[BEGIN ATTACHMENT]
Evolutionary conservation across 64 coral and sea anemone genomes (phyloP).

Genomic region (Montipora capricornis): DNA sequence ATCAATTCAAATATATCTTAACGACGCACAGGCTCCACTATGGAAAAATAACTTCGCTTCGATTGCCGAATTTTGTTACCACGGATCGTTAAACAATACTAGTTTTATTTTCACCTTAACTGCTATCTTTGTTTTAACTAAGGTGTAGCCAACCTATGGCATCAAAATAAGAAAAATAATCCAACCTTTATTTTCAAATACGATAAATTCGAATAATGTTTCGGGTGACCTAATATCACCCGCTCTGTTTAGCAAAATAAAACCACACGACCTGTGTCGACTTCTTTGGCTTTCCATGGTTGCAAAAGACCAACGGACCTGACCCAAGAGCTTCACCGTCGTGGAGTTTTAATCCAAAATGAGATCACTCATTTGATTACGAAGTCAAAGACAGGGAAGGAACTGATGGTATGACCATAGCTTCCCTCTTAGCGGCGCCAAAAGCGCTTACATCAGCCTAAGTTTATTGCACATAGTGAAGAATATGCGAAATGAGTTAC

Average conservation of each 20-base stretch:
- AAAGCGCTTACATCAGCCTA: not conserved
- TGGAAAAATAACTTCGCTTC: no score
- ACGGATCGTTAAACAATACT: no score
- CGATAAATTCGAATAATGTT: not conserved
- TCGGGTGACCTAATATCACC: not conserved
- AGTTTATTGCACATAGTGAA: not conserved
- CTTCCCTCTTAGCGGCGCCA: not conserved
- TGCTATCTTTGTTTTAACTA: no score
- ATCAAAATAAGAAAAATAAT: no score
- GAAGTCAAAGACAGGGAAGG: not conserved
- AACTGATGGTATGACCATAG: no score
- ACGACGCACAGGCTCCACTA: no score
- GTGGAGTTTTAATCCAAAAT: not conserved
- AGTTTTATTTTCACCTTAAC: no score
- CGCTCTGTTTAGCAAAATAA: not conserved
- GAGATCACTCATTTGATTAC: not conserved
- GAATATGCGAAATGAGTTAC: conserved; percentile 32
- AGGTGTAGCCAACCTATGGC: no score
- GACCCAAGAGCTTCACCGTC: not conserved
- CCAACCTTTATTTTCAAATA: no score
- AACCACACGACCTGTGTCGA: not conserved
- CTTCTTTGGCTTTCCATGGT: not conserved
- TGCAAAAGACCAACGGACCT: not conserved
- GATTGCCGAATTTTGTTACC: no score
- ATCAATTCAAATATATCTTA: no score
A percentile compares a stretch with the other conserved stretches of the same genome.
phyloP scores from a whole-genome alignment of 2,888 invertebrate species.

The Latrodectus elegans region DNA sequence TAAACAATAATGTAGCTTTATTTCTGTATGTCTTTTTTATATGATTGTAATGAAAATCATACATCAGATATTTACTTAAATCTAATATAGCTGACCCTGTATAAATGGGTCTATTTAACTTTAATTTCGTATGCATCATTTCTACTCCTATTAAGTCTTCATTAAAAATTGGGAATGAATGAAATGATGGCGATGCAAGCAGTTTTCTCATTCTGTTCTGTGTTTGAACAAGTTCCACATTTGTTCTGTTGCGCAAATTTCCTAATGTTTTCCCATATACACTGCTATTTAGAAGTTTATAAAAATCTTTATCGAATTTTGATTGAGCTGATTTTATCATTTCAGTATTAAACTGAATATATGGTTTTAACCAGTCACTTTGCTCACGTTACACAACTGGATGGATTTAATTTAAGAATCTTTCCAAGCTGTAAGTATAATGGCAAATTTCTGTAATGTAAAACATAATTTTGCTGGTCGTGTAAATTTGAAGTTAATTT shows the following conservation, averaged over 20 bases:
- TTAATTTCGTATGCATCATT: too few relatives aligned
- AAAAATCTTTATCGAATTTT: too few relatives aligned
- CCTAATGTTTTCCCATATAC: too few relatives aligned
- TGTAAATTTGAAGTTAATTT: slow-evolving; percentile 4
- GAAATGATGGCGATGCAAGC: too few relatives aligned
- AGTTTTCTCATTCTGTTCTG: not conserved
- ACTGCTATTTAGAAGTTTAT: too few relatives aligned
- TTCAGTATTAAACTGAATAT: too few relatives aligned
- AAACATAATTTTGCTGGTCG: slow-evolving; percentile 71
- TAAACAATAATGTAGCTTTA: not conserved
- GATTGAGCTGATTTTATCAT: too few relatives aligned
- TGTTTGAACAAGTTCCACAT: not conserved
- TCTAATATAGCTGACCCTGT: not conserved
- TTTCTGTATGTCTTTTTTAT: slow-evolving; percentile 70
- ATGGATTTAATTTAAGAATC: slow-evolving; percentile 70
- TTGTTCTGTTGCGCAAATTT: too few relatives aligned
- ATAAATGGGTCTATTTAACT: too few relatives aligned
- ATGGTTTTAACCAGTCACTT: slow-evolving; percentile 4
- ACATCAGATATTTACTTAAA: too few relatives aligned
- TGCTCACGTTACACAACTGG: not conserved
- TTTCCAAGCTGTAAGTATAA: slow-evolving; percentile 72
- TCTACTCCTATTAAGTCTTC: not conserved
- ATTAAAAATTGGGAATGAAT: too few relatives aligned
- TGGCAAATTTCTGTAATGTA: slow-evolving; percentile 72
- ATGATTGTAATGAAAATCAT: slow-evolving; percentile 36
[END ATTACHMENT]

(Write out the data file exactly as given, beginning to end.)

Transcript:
Evolutionary conservation across 64 coral and sea anemone genomes (phyloP).

Genomic region (Montipora capricornis): DNA sequence ATCAATTCAAATATATCTTAACGACGCACAGGCTCCACTATGGAAAAATAACTTCGCTTCGATTGCCGAATTTTGTTACCACGGATCGTTAAACAATACTAGTTTTATTTTCACCTTAACTGCTATCTTTGTTTTAACTAAGGTGTAGCCAACCTATGGCATCAAAATAAGAAAAATAATCCAACCTTTATTTTCAAATACGATAAATTCGAATAATGTTTCGGGTGACCTAATATCACCCGCTCTGTTTAGCAAAATAAAACCACACGACCTGTGTCGACTTCTTTGGCTTTCCATGGTTGCAAAAGACCAACGGACCTGACCCAAGAGCTTCACCGTCGTGGAGTTTTAATCCAAAATGAGATCACTCATTTGATTACGAAGTCAAAGACAGGGAAGGAACTGATGGTATGACCATAGCTTCCCTCTTAGCGGCGCCAAAAGCGCTTACATCAGCCTAAGTTTATTGCACATAGTGAAGAATATGCGAAATGAGTTAC

Average conservation of each 20-base stretch:
- AAAGCGCTTACATCAGCCTA: not conserved
- TGGAAAAATAACTTCGCTTC: no score
- ACGGATCGTTAAACAATACT: no score
- CGATAAATTCGAATAATGTT: not conserved
- TCGGGTGACCTAATATCACC: not conserved
- AGTTTATTGCACATAGTGAA: not conserved
- CTTCCCTCTTAGCGGCGCCA: not conserved
- TGCTATCTTTGTTTTAACTA: no score
- ATCAAAATAAGAAAAATAAT: no score
- GAAGTCAAAGACAGGGAAGG: not conserved
- AACTGATGGTATGACCATAG: no score
- ACGACGCACAGGCTCCACTA: no score
- GTGGAGTTTTAATCCAAAAT: not conserved
- AGTTTTATTTTCACCTTAAC: no score
- CGCTCTGTTTAGCAAAATAA: not conserved
- GAGATCACTCATTTGATTAC: not conserved
- GAATATGCGAAATGAGTTAC: conserved; percentile 32
- AGGTGTAGCCAACCTATGGC: no score
- GACCCAAGAGCTTCACCGTC: not conserved
- CCAACCTTTATTTTCAAATA: no score
- AACCACACGACCTGTGTCGA: not conserved
- CTTCTTTGGCTTTCCATGGT: not conserved
- TGCAAAAGACCAACGGACCT: not conserved
- GATTGCCGAATTTTGTTACC: no score
- ATCAATTCAAATATATCTTA: no score
A percentile compares a stretch with the other conserved stretches of the same genome.
phyloP scores from a whole-genome alignment of 2,888 invertebrate species.

The Latrodectus elegans region DNA sequence TAAACAATAATGTAGCTTTATTTCTGTATGTCTTTTTTATATGATTGTAATGAAAATCATACATCAGATATTTACTTAAATCTAATATAGCTGACCCTGTATAAATGGGTCTATTTAACTTTAATTTCGTATGCATCATTTCTACTCCTATTAAGTCTTCATTAAAAATTGGGAATGAATGAAATGATGGCGATGCAAGCAGTTTTCTCATTCTGTTCTGTGTTTGAACAAGTTCCACATTTGTTCTGTTGCGCAAATTTCCTAATGTTTTCCCATATACACTGCTATTTAGAAGTTTATAAAAATCTTTATCGAATTTTGATTGAGCTGATTTTATCATTTCAGTATTAAACTGAATATATGGTTTTAACCAGTCACTTTGCTCACGTTACACAACTGGATGGATTTAATTTAAGAATCTTTCCAAGCTGTAAGTATAATGGCAAATTTCTGTAATGTAAAACATAATTTTGCTGGTCGTGTAAATTTGAAGTTAATTT shows the following conservation, averaged over 20 bases:
- TTAATTTCGTATGCATCATT: too few relatives aligned
- AAAAATCTTTATCGAATTTT: too few relatives aligned
- CCTAATGTTTTCCCATATAC: too few relatives aligned
- TGTAAATTTGAAGTTAATTT: slow-evolving; percentile 4
- GAAATGATGGCGATGCAAGC: too few relatives aligned
- AGTTTTCTCATTCTGTTCTG: not conserved
- ACTGCTATTTAGAAGTTTAT: too few relatives aligned
- TTCAGTATTAAACTGAATAT: too few relatives aligned
- AAACATAATTTTGCTGGTCG: slow-evolving; percentile 71
- TAAACAATAATGTAGCTTTA: not conserved
- GATTGAGCTGATTTTATCAT: too few relatives aligned
- TGTTTGAACAAGTTCCACAT: not conserved
- TCTAATATAGCTGACCCTGT: not conserved
- TTTCTGTATGTCTTTTTTAT: slow-evolving; percentile 70
- ATGGATTTAATTTAAGAATC: slow-evolving; percentile 70
- TTGTTCTGTTGCGCAAATTT: too few relatives aligned
- ATAAATGGGTCTATTTAACT: too few relatives aligned
- ATGGTTTTAACCAGTCACTT: slow-evolving; percentile 4
- ACATCAGATATTTACTTAAA: too few relatives aligned
- TGCTCACGTTACACAACTGG: not conserved
- TTTCCAAGCTGTAAGTATAA: slow-evolving; percentile 72
- TCTACTCCTATTAAGTCTTC: not conserved
- ATTAAAAATTGGGAATGAAT: too few relatives aligned
- TGGCAAATTTCTGTAATGTA: slow-evolving; percentile 72
- ATGATTGTAATGAAAATCAT: slow-evolving; percentile 36